[Written as part of the Queer Film Blog-a-thon hosted by Queering the Apparatus]
When did the worldview of the cinematic homosexual get its blue skies? There will always be films that mark the beginning of an era. Birth of a Nation, Breathless, Star Wars, The Maltese Falcon, sex lies and videotape - these films will forever be known as the stepping stones of their respective genre or movement in film. Most would attribute Todd Haynes’ Poison, which won the Grand Jury Prize at Sundance in 1991, as being the birth of the New Queer Cinema era. Though the movement likely died at the end of the 90s, it took a while for the signs to appear. Yeah, there was desexualized Will & Grace and hyper-sexualized Queer as Folk on television by 2000, but the first signs of NQC’s death came to me in the form of a little movie called Eating Out.
What exactly happened between Gregg Araki’s Nowhere and Q. Allan Brocka’s Eating Out? For starters, Araki “switched teams” near the end of the 90s, dating actress Kathleen Robertson (Lucifer from Nowhere), casting her as the lead in his nominally heterosexual Splendor, and giving his fans the first real happy ending of his career (some might argue the case for Three Bewildered People in the Night, but show me five people who’ve actually seen that film). Gus Van Sant directed the Oscar-winning Good Will Hunting and followed it with a shot-for-shot remake of Hitchcock’s Psycho. Todd Haynes also got the attention of the Academy with his ode to Douglas Sirk, Far from Heaven. And Swoon director Tom Kalin didn’t make another feature until this year with Savage Grace, fifteen years later. The forefathers of NQC changed their stripes, packed their bags, and headed elsewhere. Enter Eating Out. Where was the gay youth of American to turn to without James Duval sulking and contemplating the meaning of love and existence? He wasn’t there anymore. Times had changed, schools started gay-straight alliances, and gayness, in whatever form, was a major part of the average American’s television sets. Perhaps it wasn’t the director’s intention, but Eating Out rose to the occasion, filling the long-empty shoes of River Phoenix or Duval or, even, Bruce LaBruce, and with Eating Out, what we got was the beginning of the sunny era of queer cinema populated by exercises in bad taste disguised as romances where chiseled bodies took the place of shaggy hair, tattoos, and your favorite Siouxsie and the Banshees T-shirt.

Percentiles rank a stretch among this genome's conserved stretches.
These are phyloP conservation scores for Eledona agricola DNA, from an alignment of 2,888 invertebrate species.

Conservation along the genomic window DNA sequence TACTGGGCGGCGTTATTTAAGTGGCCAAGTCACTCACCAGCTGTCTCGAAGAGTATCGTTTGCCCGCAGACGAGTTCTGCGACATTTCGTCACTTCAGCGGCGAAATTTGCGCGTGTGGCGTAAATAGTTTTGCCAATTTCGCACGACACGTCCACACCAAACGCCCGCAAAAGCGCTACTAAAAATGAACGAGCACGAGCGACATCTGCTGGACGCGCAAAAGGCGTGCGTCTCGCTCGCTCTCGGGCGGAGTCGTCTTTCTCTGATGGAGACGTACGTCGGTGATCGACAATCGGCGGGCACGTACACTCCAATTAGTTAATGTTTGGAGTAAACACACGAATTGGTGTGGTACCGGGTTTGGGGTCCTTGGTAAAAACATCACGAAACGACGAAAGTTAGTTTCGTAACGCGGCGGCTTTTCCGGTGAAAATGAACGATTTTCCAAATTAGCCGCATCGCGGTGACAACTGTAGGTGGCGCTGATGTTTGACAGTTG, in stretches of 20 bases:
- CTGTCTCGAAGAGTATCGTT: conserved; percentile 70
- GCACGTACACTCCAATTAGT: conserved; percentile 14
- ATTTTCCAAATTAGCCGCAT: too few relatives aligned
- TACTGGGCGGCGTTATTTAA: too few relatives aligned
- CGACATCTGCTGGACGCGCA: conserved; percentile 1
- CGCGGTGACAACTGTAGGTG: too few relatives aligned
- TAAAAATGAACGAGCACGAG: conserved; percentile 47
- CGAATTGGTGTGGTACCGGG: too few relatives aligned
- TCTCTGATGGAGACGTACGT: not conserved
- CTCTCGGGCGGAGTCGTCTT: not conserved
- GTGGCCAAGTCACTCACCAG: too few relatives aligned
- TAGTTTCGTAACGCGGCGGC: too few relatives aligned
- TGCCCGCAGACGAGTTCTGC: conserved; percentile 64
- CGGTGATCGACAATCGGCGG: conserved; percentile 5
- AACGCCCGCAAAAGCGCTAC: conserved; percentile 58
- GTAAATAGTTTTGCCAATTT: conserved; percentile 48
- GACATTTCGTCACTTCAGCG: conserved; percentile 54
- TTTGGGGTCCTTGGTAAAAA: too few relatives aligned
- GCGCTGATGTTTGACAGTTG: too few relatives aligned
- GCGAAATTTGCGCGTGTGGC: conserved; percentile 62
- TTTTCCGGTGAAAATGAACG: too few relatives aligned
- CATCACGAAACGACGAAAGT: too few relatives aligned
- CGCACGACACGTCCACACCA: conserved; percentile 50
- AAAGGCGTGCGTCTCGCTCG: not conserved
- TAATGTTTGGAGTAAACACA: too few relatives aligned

Eating Out’s only relationship to anything worthy in queer cinema history comes through filtration. Eating Out is more closely the spawn of American Pie than My Own Private Idaho, and through American Pie, the connection to John Waters is made. Even with Waters, the linkage is distant. With Pink Flamingos and Female Trouble, Waters provided skewed, ironic visions of a happy ending, whether it be Divine being honored as the filthiest person alive or her crowning achievement in the electric chair. What becomes of Eating Out is a sex farce of gross-out proportions, teamed with naked hunks and a pink ribbon of a happy ending. Instead of the boy of our hero’s dreams turning into a giant bug , the flaming homo gets that dreamboat, ripped from the pages of an Abercrombie & Fitch summer catalog.
Though I’m pretty sure it didn’t gross over $200,000 at the US box office, Eating Out triumphed in the DVD sales, particularly from TLA Video, spawning a sequel (with the fitting and poetic subtitle Sloppy Seconds), and signaling the death of an era of film. In the film’s defense, it probably never set out to change anything, other than a bunch of aging West Hollywood fags’ underwear, and it hardly stands as the worst of the lot that followed. For the bottom of the barrel, why don’t you try Todd Stephens’ Another Gay Movie, which takes the thematic relationship between Eating Out and American Pie to the highest level? [I would recommend you check out my friend Bradford Nordeen’s condemnation of the film to get a better idea] And yet, Eating Out proved that there was a market for its brand of shallowness in gays who could tell you the first, last, and middle name of all the hosts of Queer Eye for the Straight Guy but couldn’t name a single film directed by Derek Jarman.